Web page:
Whitey Ford went from Astoria to Cooperstown 1

The childhood home of Yankee pitcher Whitey Ford, 31-53 34 St., Astoria, c. 1940s.

Edward Charles Ford was born in New York City on Oct. 21, 1928, the only child of James and Edna Ford. They lived on 66th Street in Manhattan.

When he was 5 they moved to an apartment building in Astoria. His father worked for Con Ed and played on the company baseball team. He was a partner in the Ivy Room, an Astoria bar.

Ed Ford played ball in empty lots and on the streets with a broomstick and a rubber Spaldeen ball. He could have gone to William Cullen Bryant High School on 31st Ave. in 1942 but chose the Manhattan School of Aviation Trades because it had a baseball team and Bryant did not. Ford had no interest in becoming an aviation mechanic, according to C. Paul Rogers III writing for the Society for American Baseball Research.

Originally a first baseman, he later alternated between first base and pitching. He excelled on the mound. Yankee scout Paul Krichell signed him in 1947 with a $7,000 bonus and he was sent to the minor league team in Binghamton, managed by former Yankee Lefty Gomez.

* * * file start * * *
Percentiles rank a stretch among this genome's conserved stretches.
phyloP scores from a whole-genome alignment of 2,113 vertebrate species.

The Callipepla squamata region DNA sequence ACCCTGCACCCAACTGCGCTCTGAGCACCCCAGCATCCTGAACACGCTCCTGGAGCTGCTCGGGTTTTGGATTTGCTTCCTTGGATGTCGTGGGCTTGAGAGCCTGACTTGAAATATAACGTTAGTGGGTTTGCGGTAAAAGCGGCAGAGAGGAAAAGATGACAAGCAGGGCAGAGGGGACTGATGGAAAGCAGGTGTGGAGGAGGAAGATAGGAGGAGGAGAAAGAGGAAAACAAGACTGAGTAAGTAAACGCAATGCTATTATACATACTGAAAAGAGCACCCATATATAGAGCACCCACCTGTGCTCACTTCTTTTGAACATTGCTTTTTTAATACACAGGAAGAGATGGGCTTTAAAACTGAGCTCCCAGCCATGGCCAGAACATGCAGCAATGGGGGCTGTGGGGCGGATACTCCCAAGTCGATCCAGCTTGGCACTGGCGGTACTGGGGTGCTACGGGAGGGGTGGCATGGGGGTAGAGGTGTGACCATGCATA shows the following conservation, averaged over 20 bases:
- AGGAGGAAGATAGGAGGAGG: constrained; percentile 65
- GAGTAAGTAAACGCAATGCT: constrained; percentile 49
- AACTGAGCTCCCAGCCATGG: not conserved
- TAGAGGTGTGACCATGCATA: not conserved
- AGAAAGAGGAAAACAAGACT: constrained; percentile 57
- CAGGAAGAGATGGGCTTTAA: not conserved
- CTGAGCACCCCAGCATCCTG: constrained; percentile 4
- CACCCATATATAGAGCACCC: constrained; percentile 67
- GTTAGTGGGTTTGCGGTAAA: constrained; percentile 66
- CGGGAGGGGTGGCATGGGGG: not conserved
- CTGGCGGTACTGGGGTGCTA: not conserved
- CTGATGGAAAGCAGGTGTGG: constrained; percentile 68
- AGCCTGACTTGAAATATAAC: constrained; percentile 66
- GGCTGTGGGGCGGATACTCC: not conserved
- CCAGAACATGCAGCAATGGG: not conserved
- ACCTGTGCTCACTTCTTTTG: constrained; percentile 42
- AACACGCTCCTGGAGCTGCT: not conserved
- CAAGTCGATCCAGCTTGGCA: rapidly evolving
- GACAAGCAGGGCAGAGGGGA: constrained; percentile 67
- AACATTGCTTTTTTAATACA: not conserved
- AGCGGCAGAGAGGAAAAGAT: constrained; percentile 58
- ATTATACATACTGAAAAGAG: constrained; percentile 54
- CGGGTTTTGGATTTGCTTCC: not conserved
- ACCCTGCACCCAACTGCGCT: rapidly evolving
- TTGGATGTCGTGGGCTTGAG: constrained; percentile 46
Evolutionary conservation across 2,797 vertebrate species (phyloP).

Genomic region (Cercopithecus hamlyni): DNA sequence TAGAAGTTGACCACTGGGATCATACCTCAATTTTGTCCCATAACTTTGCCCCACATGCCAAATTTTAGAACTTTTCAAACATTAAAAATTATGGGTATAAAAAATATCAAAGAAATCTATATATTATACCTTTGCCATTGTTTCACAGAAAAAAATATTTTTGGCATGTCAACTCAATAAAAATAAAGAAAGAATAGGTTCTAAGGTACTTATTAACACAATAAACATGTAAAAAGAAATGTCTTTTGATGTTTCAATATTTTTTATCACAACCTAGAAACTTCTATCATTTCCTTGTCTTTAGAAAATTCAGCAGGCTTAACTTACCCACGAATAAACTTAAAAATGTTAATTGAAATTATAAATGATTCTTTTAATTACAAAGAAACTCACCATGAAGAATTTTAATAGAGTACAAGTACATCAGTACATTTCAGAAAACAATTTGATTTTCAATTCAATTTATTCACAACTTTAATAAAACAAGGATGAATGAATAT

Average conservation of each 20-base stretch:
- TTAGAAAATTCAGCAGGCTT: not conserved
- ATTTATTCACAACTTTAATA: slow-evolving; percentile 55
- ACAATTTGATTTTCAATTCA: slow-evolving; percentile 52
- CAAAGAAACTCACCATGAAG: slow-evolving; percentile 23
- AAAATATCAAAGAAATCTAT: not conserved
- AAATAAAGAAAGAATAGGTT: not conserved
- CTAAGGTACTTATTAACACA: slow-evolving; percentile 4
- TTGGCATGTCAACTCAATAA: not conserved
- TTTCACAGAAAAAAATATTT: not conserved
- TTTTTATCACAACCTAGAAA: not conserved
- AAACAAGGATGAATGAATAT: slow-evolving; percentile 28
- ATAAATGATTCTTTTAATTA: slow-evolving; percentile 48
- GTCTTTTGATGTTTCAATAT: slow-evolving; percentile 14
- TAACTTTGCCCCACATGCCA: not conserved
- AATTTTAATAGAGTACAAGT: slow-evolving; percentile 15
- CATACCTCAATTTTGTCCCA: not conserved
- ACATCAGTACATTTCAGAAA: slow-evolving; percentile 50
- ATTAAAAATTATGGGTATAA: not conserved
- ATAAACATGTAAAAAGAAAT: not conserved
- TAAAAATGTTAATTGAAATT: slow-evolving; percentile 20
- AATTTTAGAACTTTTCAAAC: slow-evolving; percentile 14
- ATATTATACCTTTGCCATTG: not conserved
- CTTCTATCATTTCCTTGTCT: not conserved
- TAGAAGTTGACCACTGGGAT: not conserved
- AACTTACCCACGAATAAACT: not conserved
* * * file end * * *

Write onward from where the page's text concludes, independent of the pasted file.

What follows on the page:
Not remembering Ford’s name, Gomez kept calling him “Blondie” or “Whitey.” By the time he made the Yankees in 1950, “Whitey” had stuck. He also was later known as the “Chairman of the Board.” He married his childhoodsweetheartin 1951 at St. Patrick’s Church in Long Island City. Lefty Whitey Ford, widely considered the best Yankees pitcher ever, was voted into the Baseball Hall of Fame in 1974.

(0) comments

Welcome to the discussion.

Keep it Clean. Please avoid obscene, vulgar, lewd, racist or sexually-oriented language.
Don't Threaten. Threats of harming another person will not be tolerated.
Be Truthful. Don't knowingly lie about anyone or anything.
Be Nice. No racism, sexism or any sort of -ism that is degrading to another person.
Be Proactive. Use the 'Report' link on each comment to let us know of abusive posts.
Share with Us. We'd love to hear eyewitness accounts, the history behind an article.